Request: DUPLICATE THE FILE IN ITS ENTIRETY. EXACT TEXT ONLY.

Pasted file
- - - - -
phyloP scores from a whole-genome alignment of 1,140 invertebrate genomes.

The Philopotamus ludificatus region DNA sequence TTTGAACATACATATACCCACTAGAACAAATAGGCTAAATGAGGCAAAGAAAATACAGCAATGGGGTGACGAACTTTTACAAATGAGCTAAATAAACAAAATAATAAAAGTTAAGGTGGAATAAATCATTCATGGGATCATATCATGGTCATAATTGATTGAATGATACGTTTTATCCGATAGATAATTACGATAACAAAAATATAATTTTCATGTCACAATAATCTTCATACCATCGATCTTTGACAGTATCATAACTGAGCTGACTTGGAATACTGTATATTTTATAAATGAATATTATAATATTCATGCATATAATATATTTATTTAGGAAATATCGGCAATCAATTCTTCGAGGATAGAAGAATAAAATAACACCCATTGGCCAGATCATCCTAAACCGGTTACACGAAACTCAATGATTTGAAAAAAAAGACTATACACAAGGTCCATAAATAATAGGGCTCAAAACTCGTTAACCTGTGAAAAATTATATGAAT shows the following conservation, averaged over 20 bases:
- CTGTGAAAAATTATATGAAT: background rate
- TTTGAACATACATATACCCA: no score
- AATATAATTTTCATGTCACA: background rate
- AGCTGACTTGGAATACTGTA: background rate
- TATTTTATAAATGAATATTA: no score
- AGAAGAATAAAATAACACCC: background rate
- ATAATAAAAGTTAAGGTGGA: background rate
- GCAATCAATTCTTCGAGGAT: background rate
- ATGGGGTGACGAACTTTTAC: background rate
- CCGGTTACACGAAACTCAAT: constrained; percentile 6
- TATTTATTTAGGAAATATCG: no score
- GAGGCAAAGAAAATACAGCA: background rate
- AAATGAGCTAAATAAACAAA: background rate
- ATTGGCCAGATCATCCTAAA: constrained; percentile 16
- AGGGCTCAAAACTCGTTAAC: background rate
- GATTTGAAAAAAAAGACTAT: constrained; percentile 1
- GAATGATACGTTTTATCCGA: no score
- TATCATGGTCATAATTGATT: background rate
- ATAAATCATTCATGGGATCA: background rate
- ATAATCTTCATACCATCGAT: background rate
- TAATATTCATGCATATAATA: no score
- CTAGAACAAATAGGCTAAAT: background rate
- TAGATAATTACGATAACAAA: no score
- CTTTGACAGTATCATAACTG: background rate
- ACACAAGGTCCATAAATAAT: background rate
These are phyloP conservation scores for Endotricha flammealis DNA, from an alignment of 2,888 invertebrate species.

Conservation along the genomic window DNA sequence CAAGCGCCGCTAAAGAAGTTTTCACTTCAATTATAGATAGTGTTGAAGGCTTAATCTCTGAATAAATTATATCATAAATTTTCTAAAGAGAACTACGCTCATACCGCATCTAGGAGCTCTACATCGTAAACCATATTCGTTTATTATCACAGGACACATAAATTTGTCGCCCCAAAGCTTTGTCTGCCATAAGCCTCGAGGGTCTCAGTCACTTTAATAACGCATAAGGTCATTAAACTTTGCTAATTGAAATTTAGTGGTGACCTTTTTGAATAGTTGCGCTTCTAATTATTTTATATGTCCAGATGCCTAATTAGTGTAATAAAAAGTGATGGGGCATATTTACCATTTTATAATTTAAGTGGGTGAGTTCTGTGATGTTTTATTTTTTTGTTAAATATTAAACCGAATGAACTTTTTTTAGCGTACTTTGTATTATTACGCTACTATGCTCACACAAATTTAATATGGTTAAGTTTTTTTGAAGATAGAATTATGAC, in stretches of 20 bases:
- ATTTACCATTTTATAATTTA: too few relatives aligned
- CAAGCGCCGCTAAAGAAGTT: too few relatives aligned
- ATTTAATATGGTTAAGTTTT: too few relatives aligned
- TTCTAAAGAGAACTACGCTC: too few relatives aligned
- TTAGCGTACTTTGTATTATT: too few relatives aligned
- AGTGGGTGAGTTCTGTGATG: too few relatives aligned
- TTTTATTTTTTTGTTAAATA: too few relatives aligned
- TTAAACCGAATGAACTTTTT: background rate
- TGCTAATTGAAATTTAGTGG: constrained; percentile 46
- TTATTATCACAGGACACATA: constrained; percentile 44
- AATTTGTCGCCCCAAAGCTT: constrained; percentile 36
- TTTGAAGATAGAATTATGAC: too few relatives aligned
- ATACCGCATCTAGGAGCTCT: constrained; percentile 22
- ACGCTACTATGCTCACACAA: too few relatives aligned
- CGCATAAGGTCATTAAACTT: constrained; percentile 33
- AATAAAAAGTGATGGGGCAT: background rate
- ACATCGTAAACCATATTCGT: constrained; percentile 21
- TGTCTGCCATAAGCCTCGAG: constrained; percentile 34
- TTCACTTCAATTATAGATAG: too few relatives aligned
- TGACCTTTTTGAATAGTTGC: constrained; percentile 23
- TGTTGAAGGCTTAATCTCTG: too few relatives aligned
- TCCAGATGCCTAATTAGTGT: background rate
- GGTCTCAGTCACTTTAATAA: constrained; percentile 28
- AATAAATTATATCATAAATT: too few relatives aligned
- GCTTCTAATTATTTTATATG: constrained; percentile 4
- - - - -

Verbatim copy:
phyloP scores from a whole-genome alignment of 1,140 invertebrate genomes.

The Philopotamus ludificatus region DNA sequence TTTGAACATACATATACCCACTAGAACAAATAGGCTAAATGAGGCAAAGAAAATACAGCAATGGGGTGACGAACTTTTACAAATGAGCTAAATAAACAAAATAATAAAAGTTAAGGTGGAATAAATCATTCATGGGATCATATCATGGTCATAATTGATTGAATGATACGTTTTATCCGATAGATAATTACGATAACAAAAATATAATTTTCATGTCACAATAATCTTCATACCATCGATCTTTGACAGTATCATAACTGAGCTGACTTGGAATACTGTATATTTTATAAATGAATATTATAATATTCATGCATATAATATATTTATTTAGGAAATATCGGCAATCAATTCTTCGAGGATAGAAGAATAAAATAACACCCATTGGCCAGATCATCCTAAACCGGTTACACGAAACTCAATGATTTGAAAAAAAAGACTATACACAAGGTCCATAAATAATAGGGCTCAAAACTCGTTAACCTGTGAAAAATTATATGAAT shows the following conservation, averaged over 20 bases:
- CTGTGAAAAATTATATGAAT: background rate
- TTTGAACATACATATACCCA: no score
- AATATAATTTTCATGTCACA: background rate
- AGCTGACTTGGAATACTGTA: background rate
- TATTTTATAAATGAATATTA: no score
- AGAAGAATAAAATAACACCC: background rate
- ATAATAAAAGTTAAGGTGGA: background rate
- GCAATCAATTCTTCGAGGAT: background rate
- ATGGGGTGACGAACTTTTAC: background rate
- CCGGTTACACGAAACTCAAT: constrained; percentile 6
- TATTTATTTAGGAAATATCG: no score
- GAGGCAAAGAAAATACAGCA: background rate
- AAATGAGCTAAATAAACAAA: background rate
- ATTGGCCAGATCATCCTAAA: constrained; percentile 16
- AGGGCTCAAAACTCGTTAAC: background rate
- GATTTGAAAAAAAAGACTAT: constrained; percentile 1
- GAATGATACGTTTTATCCGA: no score
- TATCATGGTCATAATTGATT: background rate
- ATAAATCATTCATGGGATCA: background rate
- ATAATCTTCATACCATCGAT: background rate
- TAATATTCATGCATATAATA: no score
- CTAGAACAAATAGGCTAAAT: background rate
- TAGATAATTACGATAACAAA: no score
- CTTTGACAGTATCATAACTG: background rate
- ACACAAGGTCCATAAATAAT: background rate
These are phyloP conservation scores for Endotricha flammealis DNA, from an alignment of 2,888 invertebrate species.

Conservation along the genomic window DNA sequence CAAGCGCCGCTAAAGAAGTTTTCACTTCAATTATAGATAGTGTTGAAGGCTTAATCTCTGAATAAATTATATCATAAATTTTCTAAAGAGAACTACGCTCATACCGCATCTAGGAGCTCTACATCGTAAACCATATTCGTTTATTATCACAGGACACATAAATTTGTCGCCCCAAAGCTTTGTCTGCCATAAGCCTCGAGGGTCTCAGTCACTTTAATAACGCATAAGGTCATTAAACTTTGCTAATTGAAATTTAGTGGTGACCTTTTTGAATAGTTGCGCTTCTAATTATTTTATATGTCCAGATGCCTAATTAGTGTAATAAAAAGTGATGGGGCATATTTACCATTTTATAATTTAAGTGGGTGAGTTCTGTGATGTTTTATTTTTTTGTTAAATATTAAACCGAATGAACTTTTTTTAGCGTACTTTGTATTATTACGCTACTATGCTCACACAAATTTAATATGGTTAAGTTTTTTTGAAGATAGAATTATGAC, in stretches of 20 bases:
- ATTTACCATTTTATAATTTA: too few relatives aligned
- CAAGCGCCGCTAAAGAAGTT: too few relatives aligned
- ATTTAATATGGTTAAGTTTT: too few relatives aligned
- TTCTAAAGAGAACTACGCTC: too few relatives aligned
- TTAGCGTACTTTGTATTATT: too few relatives aligned
- AGTGGGTGAGTTCTGTGATG: too few relatives aligned
- TTTTATTTTTTTGTTAAATA: too few relatives aligned
- TTAAACCGAATGAACTTTTT: background rate
- TGCTAATTGAAATTTAGTGG: constrained; percentile 46
- TTATTATCACAGGACACATA: constrained; percentile 44
- AATTTGTCGCCCCAAAGCTT: constrained; percentile 36
- TTTGAAGATAGAATTATGAC: too few relatives aligned
- ATACCGCATCTAGGAGCTCT: constrained; percentile 22
- ACGCTACTATGCTCACACAA: too few relatives aligned
- CGCATAAGGTCATTAAACTT: constrained; percentile 33
- AATAAAAAGTGATGGGGCAT: background rate
- ACATCGTAAACCATATTCGT: constrained; percentile 21
- TGTCTGCCATAAGCCTCGAG: constrained; percentile 34
- TTCACTTCAATTATAGATAG: too few relatives aligned
- TGACCTTTTTGAATAGTTGC: constrained; percentile 23
- TGTTGAAGGCTTAATCTCTG: too few relatives aligned
- TCCAGATGCCTAATTAGTGT: background rate
- GGTCTCAGTCACTTTAATAA: constrained; percentile 28
- AATAAATTATATCATAAATT: too few relatives aligned
- GCTTCTAATTATTTTATATG: constrained; percentile 4